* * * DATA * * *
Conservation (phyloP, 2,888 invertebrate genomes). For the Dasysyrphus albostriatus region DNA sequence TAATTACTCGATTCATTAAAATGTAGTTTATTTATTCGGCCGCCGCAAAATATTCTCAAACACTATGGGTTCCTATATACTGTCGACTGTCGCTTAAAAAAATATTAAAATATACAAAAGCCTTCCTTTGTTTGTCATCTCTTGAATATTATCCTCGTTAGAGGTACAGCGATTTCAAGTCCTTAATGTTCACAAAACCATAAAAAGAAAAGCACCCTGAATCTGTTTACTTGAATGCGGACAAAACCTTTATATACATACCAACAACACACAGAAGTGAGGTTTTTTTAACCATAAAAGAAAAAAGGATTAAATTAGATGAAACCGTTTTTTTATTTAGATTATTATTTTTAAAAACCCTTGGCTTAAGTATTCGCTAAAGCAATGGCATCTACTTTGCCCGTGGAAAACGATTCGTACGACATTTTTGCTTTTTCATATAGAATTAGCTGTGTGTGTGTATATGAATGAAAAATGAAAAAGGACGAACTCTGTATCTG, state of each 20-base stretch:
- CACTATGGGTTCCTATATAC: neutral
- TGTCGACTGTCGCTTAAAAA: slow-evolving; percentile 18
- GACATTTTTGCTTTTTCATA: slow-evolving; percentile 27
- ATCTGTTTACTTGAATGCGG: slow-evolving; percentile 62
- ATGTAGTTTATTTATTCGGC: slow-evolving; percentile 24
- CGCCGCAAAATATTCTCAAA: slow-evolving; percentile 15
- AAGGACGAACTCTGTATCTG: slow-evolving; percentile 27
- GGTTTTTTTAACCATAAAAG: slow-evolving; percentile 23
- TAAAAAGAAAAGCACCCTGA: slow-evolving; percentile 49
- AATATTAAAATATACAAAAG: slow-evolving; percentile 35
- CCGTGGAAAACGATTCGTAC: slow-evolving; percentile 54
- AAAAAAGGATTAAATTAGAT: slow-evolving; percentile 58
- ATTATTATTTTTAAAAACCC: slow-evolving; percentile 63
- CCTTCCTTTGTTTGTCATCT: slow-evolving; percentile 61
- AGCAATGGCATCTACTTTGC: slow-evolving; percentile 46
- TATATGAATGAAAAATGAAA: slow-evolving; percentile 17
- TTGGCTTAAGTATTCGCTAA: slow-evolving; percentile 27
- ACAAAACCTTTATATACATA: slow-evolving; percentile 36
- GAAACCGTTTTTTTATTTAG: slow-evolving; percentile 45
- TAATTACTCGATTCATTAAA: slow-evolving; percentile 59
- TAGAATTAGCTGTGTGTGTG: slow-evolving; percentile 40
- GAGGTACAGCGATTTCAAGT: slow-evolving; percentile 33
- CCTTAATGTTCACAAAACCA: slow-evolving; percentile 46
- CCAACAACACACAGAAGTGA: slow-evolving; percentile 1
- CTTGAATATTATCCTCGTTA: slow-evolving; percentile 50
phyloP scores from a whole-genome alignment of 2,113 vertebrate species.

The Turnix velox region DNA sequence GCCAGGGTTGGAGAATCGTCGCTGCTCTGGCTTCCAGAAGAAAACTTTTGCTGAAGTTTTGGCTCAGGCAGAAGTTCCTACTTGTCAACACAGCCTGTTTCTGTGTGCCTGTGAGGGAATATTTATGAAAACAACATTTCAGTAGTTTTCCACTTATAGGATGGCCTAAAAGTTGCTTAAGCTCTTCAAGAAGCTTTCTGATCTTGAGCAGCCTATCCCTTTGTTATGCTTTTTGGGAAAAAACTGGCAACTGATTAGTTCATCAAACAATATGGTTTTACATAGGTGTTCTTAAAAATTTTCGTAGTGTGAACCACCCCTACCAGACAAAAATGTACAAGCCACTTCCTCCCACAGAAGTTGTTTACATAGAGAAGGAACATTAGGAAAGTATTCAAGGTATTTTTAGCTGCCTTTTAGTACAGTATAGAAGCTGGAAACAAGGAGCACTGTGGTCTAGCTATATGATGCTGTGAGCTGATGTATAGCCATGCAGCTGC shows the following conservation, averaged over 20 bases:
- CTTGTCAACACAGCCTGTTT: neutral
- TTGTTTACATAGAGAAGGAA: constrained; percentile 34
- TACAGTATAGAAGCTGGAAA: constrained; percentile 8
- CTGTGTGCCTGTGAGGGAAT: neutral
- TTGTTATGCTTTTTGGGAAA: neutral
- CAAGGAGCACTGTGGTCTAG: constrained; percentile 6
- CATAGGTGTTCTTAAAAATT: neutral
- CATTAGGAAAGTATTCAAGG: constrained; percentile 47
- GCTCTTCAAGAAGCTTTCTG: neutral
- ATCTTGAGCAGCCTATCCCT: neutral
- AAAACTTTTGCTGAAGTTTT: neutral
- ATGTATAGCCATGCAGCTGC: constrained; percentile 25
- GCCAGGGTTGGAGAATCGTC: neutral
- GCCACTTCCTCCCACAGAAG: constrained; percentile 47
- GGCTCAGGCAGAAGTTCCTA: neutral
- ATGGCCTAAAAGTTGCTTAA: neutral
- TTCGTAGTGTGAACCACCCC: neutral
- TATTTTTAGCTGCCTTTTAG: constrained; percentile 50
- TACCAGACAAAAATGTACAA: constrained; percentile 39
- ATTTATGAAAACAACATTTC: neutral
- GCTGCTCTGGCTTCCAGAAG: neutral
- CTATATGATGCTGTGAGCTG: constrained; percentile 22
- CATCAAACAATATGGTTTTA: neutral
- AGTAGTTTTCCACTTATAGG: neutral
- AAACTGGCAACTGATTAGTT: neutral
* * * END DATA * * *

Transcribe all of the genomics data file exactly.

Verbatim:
Conservation (phyloP, 2,888 invertebrate genomes). For the Dasysyrphus albostriatus region DNA sequence TAATTACTCGATTCATTAAAATGTAGTTTATTTATTCGGCCGCCGCAAAATATTCTCAAACACTATGGGTTCCTATATACTGTCGACTGTCGCTTAAAAAAATATTAAAATATACAAAAGCCTTCCTTTGTTTGTCATCTCTTGAATATTATCCTCGTTAGAGGTACAGCGATTTCAAGTCCTTAATGTTCACAAAACCATAAAAAGAAAAGCACCCTGAATCTGTTTACTTGAATGCGGACAAAACCTTTATATACATACCAACAACACACAGAAGTGAGGTTTTTTTAACCATAAAAGAAAAAAGGATTAAATTAGATGAAACCGTTTTTTTATTTAGATTATTATTTTTAAAAACCCTTGGCTTAAGTATTCGCTAAAGCAATGGCATCTACTTTGCCCGTGGAAAACGATTCGTACGACATTTTTGCTTTTTCATATAGAATTAGCTGTGTGTGTGTATATGAATGAAAAATGAAAAAGGACGAACTCTGTATCTG, state of each 20-base stretch:
- CACTATGGGTTCCTATATAC: neutral
- TGTCGACTGTCGCTTAAAAA: slow-evolving; percentile 18
- GACATTTTTGCTTTTTCATA: slow-evolving; percentile 27
- ATCTGTTTACTTGAATGCGG: slow-evolving; percentile 62
- ATGTAGTTTATTTATTCGGC: slow-evolving; percentile 24
- CGCCGCAAAATATTCTCAAA: slow-evolving; percentile 15
- AAGGACGAACTCTGTATCTG: slow-evolving; percentile 27
- GGTTTTTTTAACCATAAAAG: slow-evolving; percentile 23
- TAAAAAGAAAAGCACCCTGA: slow-evolving; percentile 49
- AATATTAAAATATACAAAAG: slow-evolving; percentile 35
- CCGTGGAAAACGATTCGTAC: slow-evolving; percentile 54
- AAAAAAGGATTAAATTAGAT: slow-evolving; percentile 58
- ATTATTATTTTTAAAAACCC: slow-evolving; percentile 63
- CCTTCCTTTGTTTGTCATCT: slow-evolving; percentile 61
- AGCAATGGCATCTACTTTGC: slow-evolving; percentile 46
- TATATGAATGAAAAATGAAA: slow-evolving; percentile 17
- TTGGCTTAAGTATTCGCTAA: slow-evolving; percentile 27
- ACAAAACCTTTATATACATA: slow-evolving; percentile 36
- GAAACCGTTTTTTTATTTAG: slow-evolving; percentile 45
- TAATTACTCGATTCATTAAA: slow-evolving; percentile 59
- TAGAATTAGCTGTGTGTGTG: slow-evolving; percentile 40
- GAGGTACAGCGATTTCAAGT: slow-evolving; percentile 33
- CCTTAATGTTCACAAAACCA: slow-evolving; percentile 46
- CCAACAACACACAGAAGTGA: slow-evolving; percentile 1
- CTTGAATATTATCCTCGTTA: slow-evolving; percentile 50
phyloP scores from a whole-genome alignment of 2,113 vertebrate species.

The Turnix velox region DNA sequence GCCAGGGTTGGAGAATCGTCGCTGCTCTGGCTTCCAGAAGAAAACTTTTGCTGAAGTTTTGGCTCAGGCAGAAGTTCCTACTTGTCAACACAGCCTGTTTCTGTGTGCCTGTGAGGGAATATTTATGAAAACAACATTTCAGTAGTTTTCCACTTATAGGATGGCCTAAAAGTTGCTTAAGCTCTTCAAGAAGCTTTCTGATCTTGAGCAGCCTATCCCTTTGTTATGCTTTTTGGGAAAAAACTGGCAACTGATTAGTTCATCAAACAATATGGTTTTACATAGGTGTTCTTAAAAATTTTCGTAGTGTGAACCACCCCTACCAGACAAAAATGTACAAGCCACTTCCTCCCACAGAAGTTGTTTACATAGAGAAGGAACATTAGGAAAGTATTCAAGGTATTTTTAGCTGCCTTTTAGTACAGTATAGAAGCTGGAAACAAGGAGCACTGTGGTCTAGCTATATGATGCTGTGAGCTGATGTATAGCCATGCAGCTGC shows the following conservation, averaged over 20 bases:
- CTTGTCAACACAGCCTGTTT: neutral
- TTGTTTACATAGAGAAGGAA: constrained; percentile 34
- TACAGTATAGAAGCTGGAAA: constrained; percentile 8
- CTGTGTGCCTGTGAGGGAAT: neutral
- TTGTTATGCTTTTTGGGAAA: neutral
- CAAGGAGCACTGTGGTCTAG: constrained; percentile 6
- CATAGGTGTTCTTAAAAATT: neutral
- CATTAGGAAAGTATTCAAGG: constrained; percentile 47
- GCTCTTCAAGAAGCTTTCTG: neutral
- ATCTTGAGCAGCCTATCCCT: neutral
- AAAACTTTTGCTGAAGTTTT: neutral
- ATGTATAGCCATGCAGCTGC: constrained; percentile 25
- GCCAGGGTTGGAGAATCGTC: neutral
- GCCACTTCCTCCCACAGAAG: constrained; percentile 47
- GGCTCAGGCAGAAGTTCCTA: neutral
- ATGGCCTAAAAGTTGCTTAA: neutral
- TTCGTAGTGTGAACCACCCC: neutral
- TATTTTTAGCTGCCTTTTAG: constrained; percentile 50
- TACCAGACAAAAATGTACAA: constrained; percentile 39
- ATTTATGAAAACAACATTTC: neutral
- GCTGCTCTGGCTTCCAGAAG: neutral
- CTATATGATGCTGTGAGCTG: constrained; percentile 22
- CATCAAACAATATGGTTTTA: neutral
- AGTAGTTTTCCACTTATAGG: neutral
- AAACTGGCAACTGATTAGTT: neutral